When can the marital deduction not be claimed?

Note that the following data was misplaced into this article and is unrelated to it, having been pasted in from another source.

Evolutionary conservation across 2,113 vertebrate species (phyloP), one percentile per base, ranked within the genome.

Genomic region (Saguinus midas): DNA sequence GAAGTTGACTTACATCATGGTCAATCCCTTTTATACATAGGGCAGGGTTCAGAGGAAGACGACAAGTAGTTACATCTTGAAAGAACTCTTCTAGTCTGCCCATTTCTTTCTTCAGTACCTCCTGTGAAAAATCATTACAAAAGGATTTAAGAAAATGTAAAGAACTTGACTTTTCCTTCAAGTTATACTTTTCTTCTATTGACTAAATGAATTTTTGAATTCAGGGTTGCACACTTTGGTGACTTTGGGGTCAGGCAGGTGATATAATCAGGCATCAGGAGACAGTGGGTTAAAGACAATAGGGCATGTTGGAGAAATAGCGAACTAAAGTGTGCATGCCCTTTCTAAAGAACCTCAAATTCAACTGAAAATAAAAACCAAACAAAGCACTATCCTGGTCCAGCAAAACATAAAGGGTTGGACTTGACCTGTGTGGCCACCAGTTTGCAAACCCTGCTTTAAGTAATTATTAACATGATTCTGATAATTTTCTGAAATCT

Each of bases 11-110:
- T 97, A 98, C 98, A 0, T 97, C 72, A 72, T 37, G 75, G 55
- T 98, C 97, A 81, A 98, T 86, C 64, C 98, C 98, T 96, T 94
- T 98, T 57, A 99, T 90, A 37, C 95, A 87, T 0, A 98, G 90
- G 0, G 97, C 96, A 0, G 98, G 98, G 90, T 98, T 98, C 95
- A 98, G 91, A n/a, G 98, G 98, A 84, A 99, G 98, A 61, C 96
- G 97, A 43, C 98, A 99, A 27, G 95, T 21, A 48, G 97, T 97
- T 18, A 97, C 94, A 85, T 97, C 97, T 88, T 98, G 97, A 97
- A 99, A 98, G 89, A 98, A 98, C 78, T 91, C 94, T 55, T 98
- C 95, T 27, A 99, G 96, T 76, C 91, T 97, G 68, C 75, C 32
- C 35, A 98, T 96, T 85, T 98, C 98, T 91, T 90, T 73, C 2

If a decedent’s divorce from a prior spouse is declared invalid by a State court having jurisdiction, the Internal Revenue Service (IRS) will not allow a marital deduction for the decedent’s bequest of property to a subsequent spouse (Revenue Ruling 67-442 CB 65).Click to see full answer. People also ask, what qualifies for the unlimited marital deduction?The unlimited marital deduction allows spouses to transfer an unlimited amount of money to one another, including upon death, without penalty or tax. Under current rules, the limit on non-taxable gifts is $15,000 per individual and the estate tax exemption is $11.58 million.Similarly, what is the marital deduction for 2019? The new tax law set the unified federal estate and gift tax exemption at $11.18 million for 2018 and $11.4 million for 2019, with annual inflation adjustments for 2020-2025. For married couples, the exemptions for 2018 and 2019 are effectively doubled to $22.36 million and $22.8 million, respectively. Similarly one may ask, what property does not qualify for the marital deduction? In summary, any property left with no strings attached is an absolute interest and qualifies for the marital deduction. Property interests passing to a surviving spouse that are not included in the decedent’s gross estate do not qualify for the marital deduction.Does a life estate qualify for the marital deduction?While property passing from the decedent to a surviving spouse generally qualifies for the marital deduction, a terminable interest, such as a pure life estate, will not qualify unless the qualified terminable interest property (QTIP) election is made.

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